Full resolution, no ads, low cpu usage, no buffering issues (it just downloads the whole video as fast as possible), easy scrubbing. VLC is better in every regard, and I no longer use the web-browser.

Script: vlcopen

Github gist.

Demo:

Example 9: Creating animated gif screencapture

What it does:
Accepts screen coordinates and generates an optimized gif.

Script: gifcapture

Github gist.

Demo:

All the animated gifs you'll find in this article.

My Background (Before Linux)

I grew up playing computer games in the mid-90s and on. The operating system of choice at that time for games was Windows, hands down. Naturally, it also became my system of choice for everything else.

Later, when attending university, some courses required Linux interaction. This was often simple enough that one could get by with a few terminal commands, editing files with gedit or nano (emacs and vi seeming completely unusable), compiling with gcc, modifying a simple (and at the time, cryptic) Makefile, etc.

I still stuck to Windows all the way until I studied a year in the US, and took a computer security course that relied heavily on everyone being familiar with Linux. I went for Fedora and spent countless frustrating hours fighting with basic things like getting wifi and graphics drivers to work properly.

After the course ended, I happily switched back to Windows, and relished in the sweet comfort of Visual Studio for C/C++ programming, and notepad++ for everything else.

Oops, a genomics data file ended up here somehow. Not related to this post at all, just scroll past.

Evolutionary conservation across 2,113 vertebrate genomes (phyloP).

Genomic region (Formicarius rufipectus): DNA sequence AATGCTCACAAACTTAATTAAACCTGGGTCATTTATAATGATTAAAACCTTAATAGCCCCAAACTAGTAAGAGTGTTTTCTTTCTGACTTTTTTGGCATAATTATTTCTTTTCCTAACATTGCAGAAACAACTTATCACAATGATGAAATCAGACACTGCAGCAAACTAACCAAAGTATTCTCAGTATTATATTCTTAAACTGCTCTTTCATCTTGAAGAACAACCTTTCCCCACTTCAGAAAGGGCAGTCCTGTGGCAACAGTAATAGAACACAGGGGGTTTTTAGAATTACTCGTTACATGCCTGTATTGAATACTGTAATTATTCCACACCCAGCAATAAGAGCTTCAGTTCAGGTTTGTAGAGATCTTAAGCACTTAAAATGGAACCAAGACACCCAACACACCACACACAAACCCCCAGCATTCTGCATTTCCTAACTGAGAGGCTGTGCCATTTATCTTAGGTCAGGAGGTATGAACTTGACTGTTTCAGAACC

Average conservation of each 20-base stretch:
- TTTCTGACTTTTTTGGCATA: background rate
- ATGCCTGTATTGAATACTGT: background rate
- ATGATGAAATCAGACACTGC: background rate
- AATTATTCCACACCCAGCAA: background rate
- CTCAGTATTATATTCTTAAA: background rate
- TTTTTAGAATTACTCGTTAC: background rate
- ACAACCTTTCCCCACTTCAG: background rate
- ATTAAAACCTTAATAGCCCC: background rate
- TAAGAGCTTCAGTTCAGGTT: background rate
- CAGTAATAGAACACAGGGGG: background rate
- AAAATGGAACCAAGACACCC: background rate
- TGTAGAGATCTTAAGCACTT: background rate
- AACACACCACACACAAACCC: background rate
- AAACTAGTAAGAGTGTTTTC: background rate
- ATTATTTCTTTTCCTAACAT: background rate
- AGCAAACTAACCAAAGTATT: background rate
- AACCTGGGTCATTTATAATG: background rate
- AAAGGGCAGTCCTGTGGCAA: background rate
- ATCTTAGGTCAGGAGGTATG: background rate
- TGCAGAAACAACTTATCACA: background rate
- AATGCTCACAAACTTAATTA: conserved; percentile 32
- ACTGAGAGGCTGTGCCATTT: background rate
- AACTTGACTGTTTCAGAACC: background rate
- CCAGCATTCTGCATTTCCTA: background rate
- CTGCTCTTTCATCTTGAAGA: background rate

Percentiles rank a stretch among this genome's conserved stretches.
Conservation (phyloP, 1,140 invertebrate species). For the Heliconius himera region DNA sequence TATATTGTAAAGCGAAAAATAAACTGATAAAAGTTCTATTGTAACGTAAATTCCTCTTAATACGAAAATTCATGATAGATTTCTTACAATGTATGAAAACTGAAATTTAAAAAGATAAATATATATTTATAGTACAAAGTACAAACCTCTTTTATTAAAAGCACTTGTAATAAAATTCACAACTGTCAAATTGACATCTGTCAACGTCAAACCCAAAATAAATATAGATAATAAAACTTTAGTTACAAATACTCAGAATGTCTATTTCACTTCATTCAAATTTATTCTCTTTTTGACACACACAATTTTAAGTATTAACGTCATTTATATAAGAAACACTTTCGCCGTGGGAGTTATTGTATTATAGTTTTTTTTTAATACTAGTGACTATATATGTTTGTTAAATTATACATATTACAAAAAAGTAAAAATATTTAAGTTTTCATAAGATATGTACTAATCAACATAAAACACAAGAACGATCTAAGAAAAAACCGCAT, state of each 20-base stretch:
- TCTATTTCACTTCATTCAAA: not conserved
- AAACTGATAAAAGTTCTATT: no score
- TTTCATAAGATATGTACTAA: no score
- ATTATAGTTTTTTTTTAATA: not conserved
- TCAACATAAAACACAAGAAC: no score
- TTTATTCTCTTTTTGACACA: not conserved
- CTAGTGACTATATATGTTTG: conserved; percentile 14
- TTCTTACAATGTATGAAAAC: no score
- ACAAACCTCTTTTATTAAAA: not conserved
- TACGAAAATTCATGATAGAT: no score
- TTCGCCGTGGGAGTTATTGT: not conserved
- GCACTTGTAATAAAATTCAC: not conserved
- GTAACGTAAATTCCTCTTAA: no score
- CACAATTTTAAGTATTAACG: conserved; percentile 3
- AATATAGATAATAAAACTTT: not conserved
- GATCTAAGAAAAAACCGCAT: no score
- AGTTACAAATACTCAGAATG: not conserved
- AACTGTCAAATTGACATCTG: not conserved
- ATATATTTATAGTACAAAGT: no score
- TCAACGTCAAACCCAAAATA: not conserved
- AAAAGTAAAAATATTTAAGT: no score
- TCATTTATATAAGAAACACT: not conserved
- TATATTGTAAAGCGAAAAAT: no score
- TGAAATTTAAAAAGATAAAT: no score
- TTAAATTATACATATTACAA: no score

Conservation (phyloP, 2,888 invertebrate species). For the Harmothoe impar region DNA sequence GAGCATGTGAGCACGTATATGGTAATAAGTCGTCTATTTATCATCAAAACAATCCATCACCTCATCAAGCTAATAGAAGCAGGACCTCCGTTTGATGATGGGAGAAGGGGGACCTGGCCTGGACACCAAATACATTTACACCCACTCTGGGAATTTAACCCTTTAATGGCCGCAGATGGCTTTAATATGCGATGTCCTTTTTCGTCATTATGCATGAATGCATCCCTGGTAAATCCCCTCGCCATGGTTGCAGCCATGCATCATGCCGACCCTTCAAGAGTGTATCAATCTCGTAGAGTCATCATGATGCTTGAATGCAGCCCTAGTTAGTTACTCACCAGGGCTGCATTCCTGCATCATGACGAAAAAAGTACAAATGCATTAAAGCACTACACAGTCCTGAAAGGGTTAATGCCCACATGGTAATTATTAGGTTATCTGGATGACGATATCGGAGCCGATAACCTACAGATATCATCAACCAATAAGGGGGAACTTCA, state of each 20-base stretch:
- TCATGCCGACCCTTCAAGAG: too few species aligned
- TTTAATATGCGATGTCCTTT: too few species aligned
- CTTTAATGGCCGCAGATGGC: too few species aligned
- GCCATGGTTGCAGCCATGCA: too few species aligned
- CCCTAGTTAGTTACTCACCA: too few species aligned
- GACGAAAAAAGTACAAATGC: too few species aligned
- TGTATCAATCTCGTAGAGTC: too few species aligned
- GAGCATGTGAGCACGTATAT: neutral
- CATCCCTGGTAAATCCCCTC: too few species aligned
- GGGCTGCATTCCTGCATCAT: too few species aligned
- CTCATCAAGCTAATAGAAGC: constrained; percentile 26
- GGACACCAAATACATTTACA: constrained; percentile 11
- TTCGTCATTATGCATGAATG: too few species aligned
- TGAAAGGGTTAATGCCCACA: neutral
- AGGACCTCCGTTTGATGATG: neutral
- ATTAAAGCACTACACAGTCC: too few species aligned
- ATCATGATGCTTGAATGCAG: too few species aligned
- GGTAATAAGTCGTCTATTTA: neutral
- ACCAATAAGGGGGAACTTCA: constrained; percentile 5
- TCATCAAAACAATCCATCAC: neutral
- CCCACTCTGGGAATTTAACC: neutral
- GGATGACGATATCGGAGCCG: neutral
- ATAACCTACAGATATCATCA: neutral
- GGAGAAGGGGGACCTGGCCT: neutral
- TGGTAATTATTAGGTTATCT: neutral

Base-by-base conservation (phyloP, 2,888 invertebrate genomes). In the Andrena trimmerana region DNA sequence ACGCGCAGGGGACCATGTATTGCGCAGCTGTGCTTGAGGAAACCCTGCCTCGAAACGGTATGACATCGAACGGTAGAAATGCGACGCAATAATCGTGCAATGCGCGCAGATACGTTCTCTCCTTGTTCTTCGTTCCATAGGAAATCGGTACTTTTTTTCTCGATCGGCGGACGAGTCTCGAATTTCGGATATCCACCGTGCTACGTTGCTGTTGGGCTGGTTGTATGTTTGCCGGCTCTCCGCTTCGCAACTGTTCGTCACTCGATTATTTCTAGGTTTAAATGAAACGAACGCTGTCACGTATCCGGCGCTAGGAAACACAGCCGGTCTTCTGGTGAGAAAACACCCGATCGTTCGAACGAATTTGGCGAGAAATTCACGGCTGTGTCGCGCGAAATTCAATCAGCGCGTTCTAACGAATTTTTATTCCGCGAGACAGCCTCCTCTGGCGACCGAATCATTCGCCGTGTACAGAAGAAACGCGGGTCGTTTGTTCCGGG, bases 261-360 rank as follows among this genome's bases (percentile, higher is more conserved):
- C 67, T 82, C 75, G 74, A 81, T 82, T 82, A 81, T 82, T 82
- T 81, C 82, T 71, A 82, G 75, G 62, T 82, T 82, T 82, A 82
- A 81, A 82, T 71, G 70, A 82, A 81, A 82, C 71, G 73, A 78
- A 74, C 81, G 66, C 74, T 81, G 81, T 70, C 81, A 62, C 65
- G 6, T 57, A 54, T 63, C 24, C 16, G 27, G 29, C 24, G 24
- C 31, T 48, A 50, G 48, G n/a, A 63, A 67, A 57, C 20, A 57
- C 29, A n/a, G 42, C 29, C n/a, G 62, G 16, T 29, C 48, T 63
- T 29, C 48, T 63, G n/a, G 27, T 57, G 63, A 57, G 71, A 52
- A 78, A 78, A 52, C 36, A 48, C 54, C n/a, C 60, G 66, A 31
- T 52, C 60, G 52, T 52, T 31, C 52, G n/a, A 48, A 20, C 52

Fast forward a few years, I decided to give Linux another go in preparation for a software development position that primarily used CentOS machines. This time going for Ubuntu, and, possibly due to the matured Linux driver support in the three years passed since my previous struggles, it was much smoother sailing.

Bereft of Visual Studio, I set out to learn emacs for writing C++ code. SCons for compiling C/C++ projects. I found the bash scripting language repulsive, ugly and unintuitive, but still used it occasionally for small scripts to simplify command line tasks. As time passed, slowly learning new Unix/Linux tools here and there, and gained a better understanding of how Linux works.

The transition was a long journey, riddled with frustration. A few sessions with grub or twiddling with xorg.conf will tempt any sane person to throw in the towel.

In not doing so, every small thing I learned became a piece of an incredibly powerful and versatile toolbox, as most of the Unix tools follow the unix philosophy. As the quote goes:

This is the Unix philosophy: Write programs that do one thing and do it well. Write programs to work together. Write programs to handle text streams, because that is a universal interface.

This is in stark contrast to how it was for me in Windows. Here, almost any task I wanted to solve had to be accomplished by finding a finished software. Monolithic, and specific for solving the task at hand. For example, I recall needing a program for batch renaming files. I searched for such a utility, and found one ( magic file renamer). Some other time, I needed to batch edit images. I searched again, and found a another tool (XnView).

To some extent, Windows might have caught up to this with PowerShell. If you are an experienced PowerShell user, and find obvious solutions to all my examples, I'd be happy to hear from you. In fairness, I'd be happy to hear from you anyways.